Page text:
97641 spartan senior news 2011 april.pmd
A newsletter for Michigan State University Retirees
LANSING AREA LOCAL EDITION April 2011
MSURA Annual Meeting
MSURA Annual Meeting & Volunteer Award Luncheon
Monday, May 9, 2011, Kellogg Center Big Ten Room C
MICHAEL PATRICK SHIEL HEADLINES MAY BANQUET
Author, Producer, Golfing, Celebrity Cozier & Advisor at the Kellogg
Wow, what a treat awaits MSU retirees at noon on the 9th of May. Shiels was thelast producer for the J.P. McCarthy morning show on WJR-Detroit and produced atribute CD for J.P. that raised $500,000 for leukemia research. He has writtenwidely on a number of subjects, including golf course architecture and architects;on playing that fractious game (Golf's Short Game for Dummies); his travelarticles have been published in a number of magazines (Golf Digest, BusinessTraveler and others); and he has produced TV segments for ESPN, Golf Network,USA Network & CBS Sports. He even has a book out that tells you how to cozy up
with important people (in case you have that in your "bucket list").
Fill out the form below and send your check to Bob Wenner. Last year well over 100 of us gathered to hearMSU's own Gordon Guyer. Let's see if we can top that number this year.
Monday, May 9, 2011, 11:30 a.m.
Kellogg Center, Big Ten Room C
CHICKEN MARSALA, GREEN SALAD, RICE PILAF, ROLLS AND BEVERAGE, NEW YORK STYLE CHEESECAKE Cost $17.00 per person (includes tax, gratuity & free parking)
Please hold reservations for: Number:
If dietary supplement is needed, please call Total :
Kay Butcher at 882-3534 before May 1.
Clip and Mail this form with check payable to MSU Retirees Association BEFORE MAY 1st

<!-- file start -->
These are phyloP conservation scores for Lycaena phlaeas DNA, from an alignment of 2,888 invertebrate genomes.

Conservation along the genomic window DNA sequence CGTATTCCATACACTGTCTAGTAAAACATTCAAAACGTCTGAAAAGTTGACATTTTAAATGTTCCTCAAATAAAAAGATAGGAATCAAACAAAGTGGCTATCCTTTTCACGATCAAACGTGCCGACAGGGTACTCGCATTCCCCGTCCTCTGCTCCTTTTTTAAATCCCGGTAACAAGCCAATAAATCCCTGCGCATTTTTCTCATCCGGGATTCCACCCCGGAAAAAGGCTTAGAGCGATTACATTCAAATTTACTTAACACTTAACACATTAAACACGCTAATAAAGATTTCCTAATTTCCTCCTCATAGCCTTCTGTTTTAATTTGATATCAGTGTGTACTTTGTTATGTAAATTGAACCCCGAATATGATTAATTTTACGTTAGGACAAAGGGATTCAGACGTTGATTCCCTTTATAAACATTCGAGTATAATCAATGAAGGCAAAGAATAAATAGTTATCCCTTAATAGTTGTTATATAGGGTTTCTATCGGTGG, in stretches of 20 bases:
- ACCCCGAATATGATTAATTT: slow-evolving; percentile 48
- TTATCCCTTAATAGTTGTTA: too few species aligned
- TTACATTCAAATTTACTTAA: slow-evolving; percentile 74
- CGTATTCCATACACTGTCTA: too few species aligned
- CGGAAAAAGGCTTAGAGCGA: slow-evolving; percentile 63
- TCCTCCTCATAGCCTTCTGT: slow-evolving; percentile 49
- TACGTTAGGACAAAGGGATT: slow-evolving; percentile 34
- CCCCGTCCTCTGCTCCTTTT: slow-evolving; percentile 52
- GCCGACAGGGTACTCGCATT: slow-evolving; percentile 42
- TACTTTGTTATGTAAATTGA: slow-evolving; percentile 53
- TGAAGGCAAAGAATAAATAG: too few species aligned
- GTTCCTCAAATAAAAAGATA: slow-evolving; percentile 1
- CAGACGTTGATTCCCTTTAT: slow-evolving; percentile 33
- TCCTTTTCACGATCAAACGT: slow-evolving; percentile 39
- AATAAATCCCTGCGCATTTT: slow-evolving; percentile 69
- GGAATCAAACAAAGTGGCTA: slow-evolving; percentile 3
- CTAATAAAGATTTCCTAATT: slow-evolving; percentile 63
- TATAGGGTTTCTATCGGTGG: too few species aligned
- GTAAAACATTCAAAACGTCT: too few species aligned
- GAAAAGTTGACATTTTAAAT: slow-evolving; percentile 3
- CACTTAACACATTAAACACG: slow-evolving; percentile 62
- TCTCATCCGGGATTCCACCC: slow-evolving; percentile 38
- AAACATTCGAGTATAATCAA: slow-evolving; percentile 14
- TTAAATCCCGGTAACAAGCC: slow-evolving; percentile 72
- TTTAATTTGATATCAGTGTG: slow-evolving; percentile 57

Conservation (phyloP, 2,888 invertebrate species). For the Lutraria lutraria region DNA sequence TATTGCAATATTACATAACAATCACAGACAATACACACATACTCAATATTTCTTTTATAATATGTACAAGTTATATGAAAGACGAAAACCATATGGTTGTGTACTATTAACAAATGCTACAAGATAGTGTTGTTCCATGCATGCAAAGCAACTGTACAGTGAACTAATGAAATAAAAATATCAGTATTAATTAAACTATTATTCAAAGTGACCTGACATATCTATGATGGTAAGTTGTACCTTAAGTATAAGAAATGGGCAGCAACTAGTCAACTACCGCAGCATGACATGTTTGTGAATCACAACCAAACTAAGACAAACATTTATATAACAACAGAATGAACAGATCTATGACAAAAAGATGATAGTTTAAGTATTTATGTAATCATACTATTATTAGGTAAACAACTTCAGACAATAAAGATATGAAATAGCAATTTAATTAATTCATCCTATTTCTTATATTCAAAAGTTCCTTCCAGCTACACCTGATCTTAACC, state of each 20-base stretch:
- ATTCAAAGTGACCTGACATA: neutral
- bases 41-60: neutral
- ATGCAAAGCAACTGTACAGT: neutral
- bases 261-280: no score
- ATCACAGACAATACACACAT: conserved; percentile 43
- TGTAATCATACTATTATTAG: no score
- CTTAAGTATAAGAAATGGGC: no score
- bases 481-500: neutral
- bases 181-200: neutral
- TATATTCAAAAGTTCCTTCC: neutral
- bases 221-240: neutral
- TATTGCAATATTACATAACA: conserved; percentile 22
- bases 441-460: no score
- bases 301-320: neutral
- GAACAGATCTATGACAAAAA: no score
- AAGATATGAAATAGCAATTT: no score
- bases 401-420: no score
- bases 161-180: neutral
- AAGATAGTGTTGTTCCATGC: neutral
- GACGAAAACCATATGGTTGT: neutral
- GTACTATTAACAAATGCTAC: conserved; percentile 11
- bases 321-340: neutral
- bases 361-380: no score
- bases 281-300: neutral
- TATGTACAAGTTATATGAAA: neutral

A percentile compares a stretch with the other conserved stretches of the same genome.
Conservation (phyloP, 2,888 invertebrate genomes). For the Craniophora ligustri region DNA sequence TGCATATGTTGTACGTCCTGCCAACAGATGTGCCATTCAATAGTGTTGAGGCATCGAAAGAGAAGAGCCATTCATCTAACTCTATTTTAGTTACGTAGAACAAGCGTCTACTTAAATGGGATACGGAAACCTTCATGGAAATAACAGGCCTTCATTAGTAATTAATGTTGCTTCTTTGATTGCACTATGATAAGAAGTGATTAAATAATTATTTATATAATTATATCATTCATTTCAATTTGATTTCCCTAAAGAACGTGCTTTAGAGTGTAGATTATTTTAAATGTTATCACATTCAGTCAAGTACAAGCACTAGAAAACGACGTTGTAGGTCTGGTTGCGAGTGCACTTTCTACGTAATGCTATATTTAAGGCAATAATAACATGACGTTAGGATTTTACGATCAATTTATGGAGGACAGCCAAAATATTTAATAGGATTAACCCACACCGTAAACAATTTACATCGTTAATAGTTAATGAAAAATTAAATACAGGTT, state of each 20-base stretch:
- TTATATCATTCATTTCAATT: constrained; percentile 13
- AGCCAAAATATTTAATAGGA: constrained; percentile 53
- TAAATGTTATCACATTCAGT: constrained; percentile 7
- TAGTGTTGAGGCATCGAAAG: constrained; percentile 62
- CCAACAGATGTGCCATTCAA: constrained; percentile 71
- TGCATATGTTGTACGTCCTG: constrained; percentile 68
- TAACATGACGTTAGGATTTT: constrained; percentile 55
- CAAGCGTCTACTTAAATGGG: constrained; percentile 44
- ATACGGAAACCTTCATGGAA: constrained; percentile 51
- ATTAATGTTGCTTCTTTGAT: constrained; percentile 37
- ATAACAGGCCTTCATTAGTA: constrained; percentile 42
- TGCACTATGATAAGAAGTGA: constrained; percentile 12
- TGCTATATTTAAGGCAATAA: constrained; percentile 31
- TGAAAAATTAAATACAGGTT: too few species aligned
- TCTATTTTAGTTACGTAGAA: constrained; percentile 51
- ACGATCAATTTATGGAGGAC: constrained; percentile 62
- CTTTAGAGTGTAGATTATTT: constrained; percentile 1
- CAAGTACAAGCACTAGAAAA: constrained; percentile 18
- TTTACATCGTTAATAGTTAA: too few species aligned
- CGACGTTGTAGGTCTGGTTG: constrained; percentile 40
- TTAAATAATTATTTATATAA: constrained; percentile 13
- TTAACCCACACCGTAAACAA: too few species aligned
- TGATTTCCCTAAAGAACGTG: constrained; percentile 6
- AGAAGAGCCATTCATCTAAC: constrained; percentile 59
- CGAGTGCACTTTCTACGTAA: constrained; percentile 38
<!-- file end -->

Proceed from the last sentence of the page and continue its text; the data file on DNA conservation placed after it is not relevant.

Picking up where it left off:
to Bob Wenner, MSURA Treasurer, P.O. Box 203, Okemos, MI 48805
MSU RETIREES ASSOCIATION
SPARTAN SENIOR Page 2
Officers and Board for 2010-2011
Editor's Swan Song
I have read that the term Swan Song comes from a
legend that the Mute Swan vocalizes only once in its
life, and that cry comes plaintively and beautifully from
its throat at the moment of death. Although I have
reached octogenarianhood, I have no premonition of
my imminent death, but I do think it time to retire from
a job I have held for the past seven years. So this is my beautiful cry, as I thank
Offic Mgr Kay Butcher
all you folks who have given back good words for the work Steffe Barch and I
Offic Asst Joan Smith
have completed. It is also plaintive, since as of writing no one has stepped up
Offic Asst John Roetman
to take this old geezer's place (is the geezer an aging swan?) . (Fred Gra-
Spec Proj Rosemary Pavlik
Health Info Marilyn Rothert
April 11 Meeting features Radio Services
Membership Nancy Craig
Membership Velmer Oakley
Computer Mgr John Forsyth
When your editor retired from teaching he began to volunteer
United Way Darlene Wenner
as a reader for what was called the Radio Talking Book.
Several times per week I would read aloud from local and
Spartan Senior Newsletter Editors
regional newspapers to folks who were visually impaired and
InternatlLocal W. Fred Graham